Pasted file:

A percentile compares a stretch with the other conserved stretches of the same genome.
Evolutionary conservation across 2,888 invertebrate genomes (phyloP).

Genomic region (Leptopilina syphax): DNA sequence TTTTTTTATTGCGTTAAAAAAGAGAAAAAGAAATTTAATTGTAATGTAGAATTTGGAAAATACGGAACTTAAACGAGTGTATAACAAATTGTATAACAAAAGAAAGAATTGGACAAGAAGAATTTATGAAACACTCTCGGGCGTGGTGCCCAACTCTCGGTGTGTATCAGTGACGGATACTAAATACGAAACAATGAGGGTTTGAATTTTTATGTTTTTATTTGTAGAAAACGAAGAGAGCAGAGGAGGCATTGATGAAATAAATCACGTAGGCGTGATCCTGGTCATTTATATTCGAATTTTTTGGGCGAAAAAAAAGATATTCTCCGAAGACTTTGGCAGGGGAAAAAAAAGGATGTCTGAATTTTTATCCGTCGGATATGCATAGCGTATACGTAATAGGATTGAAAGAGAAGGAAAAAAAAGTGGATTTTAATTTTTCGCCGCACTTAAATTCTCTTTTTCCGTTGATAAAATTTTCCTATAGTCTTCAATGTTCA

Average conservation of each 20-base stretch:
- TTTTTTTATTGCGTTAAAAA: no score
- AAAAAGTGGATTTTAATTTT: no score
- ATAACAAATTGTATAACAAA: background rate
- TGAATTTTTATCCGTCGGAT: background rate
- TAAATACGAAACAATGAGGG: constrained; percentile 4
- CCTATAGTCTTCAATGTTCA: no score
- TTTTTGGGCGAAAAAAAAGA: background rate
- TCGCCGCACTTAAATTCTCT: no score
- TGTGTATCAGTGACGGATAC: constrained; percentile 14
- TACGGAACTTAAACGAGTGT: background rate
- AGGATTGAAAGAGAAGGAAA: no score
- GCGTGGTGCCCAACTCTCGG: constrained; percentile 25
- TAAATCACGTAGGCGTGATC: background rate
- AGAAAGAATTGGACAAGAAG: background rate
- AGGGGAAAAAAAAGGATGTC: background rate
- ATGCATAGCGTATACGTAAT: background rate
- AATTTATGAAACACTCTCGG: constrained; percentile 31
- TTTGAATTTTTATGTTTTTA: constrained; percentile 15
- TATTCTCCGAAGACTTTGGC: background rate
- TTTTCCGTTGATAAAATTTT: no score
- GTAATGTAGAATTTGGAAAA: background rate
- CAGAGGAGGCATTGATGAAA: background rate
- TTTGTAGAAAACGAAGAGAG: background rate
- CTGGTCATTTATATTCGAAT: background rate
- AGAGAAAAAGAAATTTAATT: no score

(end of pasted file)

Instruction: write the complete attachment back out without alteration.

A percentile compares a stretch with the other conserved stretches of the same genome.
Evolutionary conservation across 2,888 invertebrate genomes (phyloP).

Genomic region (Leptopilina syphax): DNA sequence TTTTTTTATTGCGTTAAAAAAGAGAAAAAGAAATTTAATTGTAATGTAGAATTTGGAAAATACGGAACTTAAACGAGTGTATAACAAATTGTATAACAAAAGAAAGAATTGGACAAGAAGAATTTATGAAACACTCTCGGGCGTGGTGCCCAACTCTCGGTGTGTATCAGTGACGGATACTAAATACGAAACAATGAGGGTTTGAATTTTTATGTTTTTATTTGTAGAAAACGAAGAGAGCAGAGGAGGCATTGATGAAATAAATCACGTAGGCGTGATCCTGGTCATTTATATTCGAATTTTTTGGGCGAAAAAAAAGATATTCTCCGAAGACTTTGGCAGGGGAAAAAAAAGGATGTCTGAATTTTTATCCGTCGGATATGCATAGCGTATACGTAATAGGATTGAAAGAGAAGGAAAAAAAAGTGGATTTTAATTTTTCGCCGCACTTAAATTCTCTTTTTCCGTTGATAAAATTTTCCTATAGTCTTCAATGTTCA

Average conservation of each 20-base stretch:
- TTTTTTTATTGCGTTAAAAA: no score
- AAAAAGTGGATTTTAATTTT: no score
- ATAACAAATTGTATAACAAA: background rate
- TGAATTTTTATCCGTCGGAT: background rate
- TAAATACGAAACAATGAGGG: constrained; percentile 4
- CCTATAGTCTTCAATGTTCA: no score
- TTTTTGGGCGAAAAAAAAGA: background rate
- TCGCCGCACTTAAATTCTCT: no score
- TGTGTATCAGTGACGGATAC: constrained; percentile 14
- TACGGAACTTAAACGAGTGT: background rate
- AGGATTGAAAGAGAAGGAAA: no score
- GCGTGGTGCCCAACTCTCGG: constrained; percentile 25
- TAAATCACGTAGGCGTGATC: background rate
- AGAAAGAATTGGACAAGAAG: background rate
- AGGGGAAAAAAAAGGATGTC: background rate
- ATGCATAGCGTATACGTAAT: background rate
- AATTTATGAAACACTCTCGG: constrained; percentile 31
- TTTGAATTTTTATGTTTTTA: constrained; percentile 15
- TATTCTCCGAAGACTTTGGC: background rate
- TTTTCCGTTGATAAAATTTT: no score
- GTAATGTAGAATTTGGAAAA: background rate
- CAGAGGAGGCATTGATGAAA: background rate
- TTTGTAGAAAACGAAGAGAG: background rate
- CTGGTCATTTATATTCGAAT: background rate
- AGAGAAAAAGAAATTTAATT: no score